long as they are within the powers granted, hence, the courts emphasized the importance
of the position of manager; and (4) the position of manager was discussed from the point
of view of an outsider and not from the internal organization of the corporation, or in
accordance with its charter or by-laws. In the present case, however, the parties are the
manager and the corporation. And the solution of the problem hinges on the internal
government of the corporation where the charter and the by-laws are necessarily involved
in the determination of the rights of the parties. Indeed, it has been held: "But it is urged
that a corporation may have officers not recognized by the charter and by-laws. It is
possible this may be as to matters arising between strangers and the corporation."
[Com. vs. Christian, 9 Phila. (Pa.) 556; emphasis supplied].
The cases on all fours with the present are those of State ex rel Blackwood vs. Brast, et
al., 127 S. E. 507 and Denton Milling Co. vs. Blewitt, 254 S. W. 236, 238, where the parties
involved are the manager and the corporation. The issue raised is the relation of the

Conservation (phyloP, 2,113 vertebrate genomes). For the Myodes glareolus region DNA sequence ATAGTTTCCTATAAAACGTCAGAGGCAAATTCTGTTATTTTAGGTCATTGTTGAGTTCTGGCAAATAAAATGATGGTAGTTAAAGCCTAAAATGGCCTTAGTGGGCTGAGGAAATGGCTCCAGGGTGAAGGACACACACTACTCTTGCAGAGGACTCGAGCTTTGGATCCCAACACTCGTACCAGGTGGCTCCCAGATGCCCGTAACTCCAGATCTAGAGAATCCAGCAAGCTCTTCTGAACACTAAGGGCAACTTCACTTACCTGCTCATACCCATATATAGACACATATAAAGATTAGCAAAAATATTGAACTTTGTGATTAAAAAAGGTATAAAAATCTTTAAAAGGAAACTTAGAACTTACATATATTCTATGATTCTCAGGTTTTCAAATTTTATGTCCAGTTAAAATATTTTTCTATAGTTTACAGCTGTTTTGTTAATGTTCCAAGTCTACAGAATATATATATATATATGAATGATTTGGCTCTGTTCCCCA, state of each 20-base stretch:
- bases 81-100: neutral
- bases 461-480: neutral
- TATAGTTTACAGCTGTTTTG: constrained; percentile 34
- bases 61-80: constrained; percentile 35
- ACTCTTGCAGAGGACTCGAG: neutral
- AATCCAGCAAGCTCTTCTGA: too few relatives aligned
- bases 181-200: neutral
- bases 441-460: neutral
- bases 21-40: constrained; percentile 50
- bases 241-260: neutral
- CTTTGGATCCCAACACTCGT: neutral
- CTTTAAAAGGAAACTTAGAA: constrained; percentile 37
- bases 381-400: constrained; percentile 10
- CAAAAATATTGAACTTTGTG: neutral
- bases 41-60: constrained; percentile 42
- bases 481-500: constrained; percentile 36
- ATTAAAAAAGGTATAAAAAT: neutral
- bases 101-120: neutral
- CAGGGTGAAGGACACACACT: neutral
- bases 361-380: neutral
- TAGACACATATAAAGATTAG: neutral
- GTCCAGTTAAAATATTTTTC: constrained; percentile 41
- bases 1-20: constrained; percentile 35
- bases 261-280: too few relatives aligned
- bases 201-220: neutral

manager towards the corporation. The position of the manager is discussed from the point
of view of its internal government. And the holding of the court is that the manager is the
creation of the board of directors and the agent through whom the corporate duties of the
board are performed. Hence, the manager holds his position at the pleasure of the board.
This stipulation is well expressed in the following words of Thompson:
The word "manager" implies agency, control, and presumptively sufficient
authority to bind a corporation in a case in which the corporation was an actual
party. It has been said that such agent must have the same general supervision
of the corporation as is associated with the office of cashier or secretary. By
whatever name he may be called, such, managing agent is a mere employee of
the board of directors and holds his position subject to the particular contract of
employment; and unless the contract of employment fixes his term of office, it
may be terminated at the pleasure of the board. . . . The manager, like any other
appointed agent, is subject to removal when his term expires and on the request
of the proper officer he should turn over his business to the corporation and,
where he refuses to comply, he may be restrained from the further performance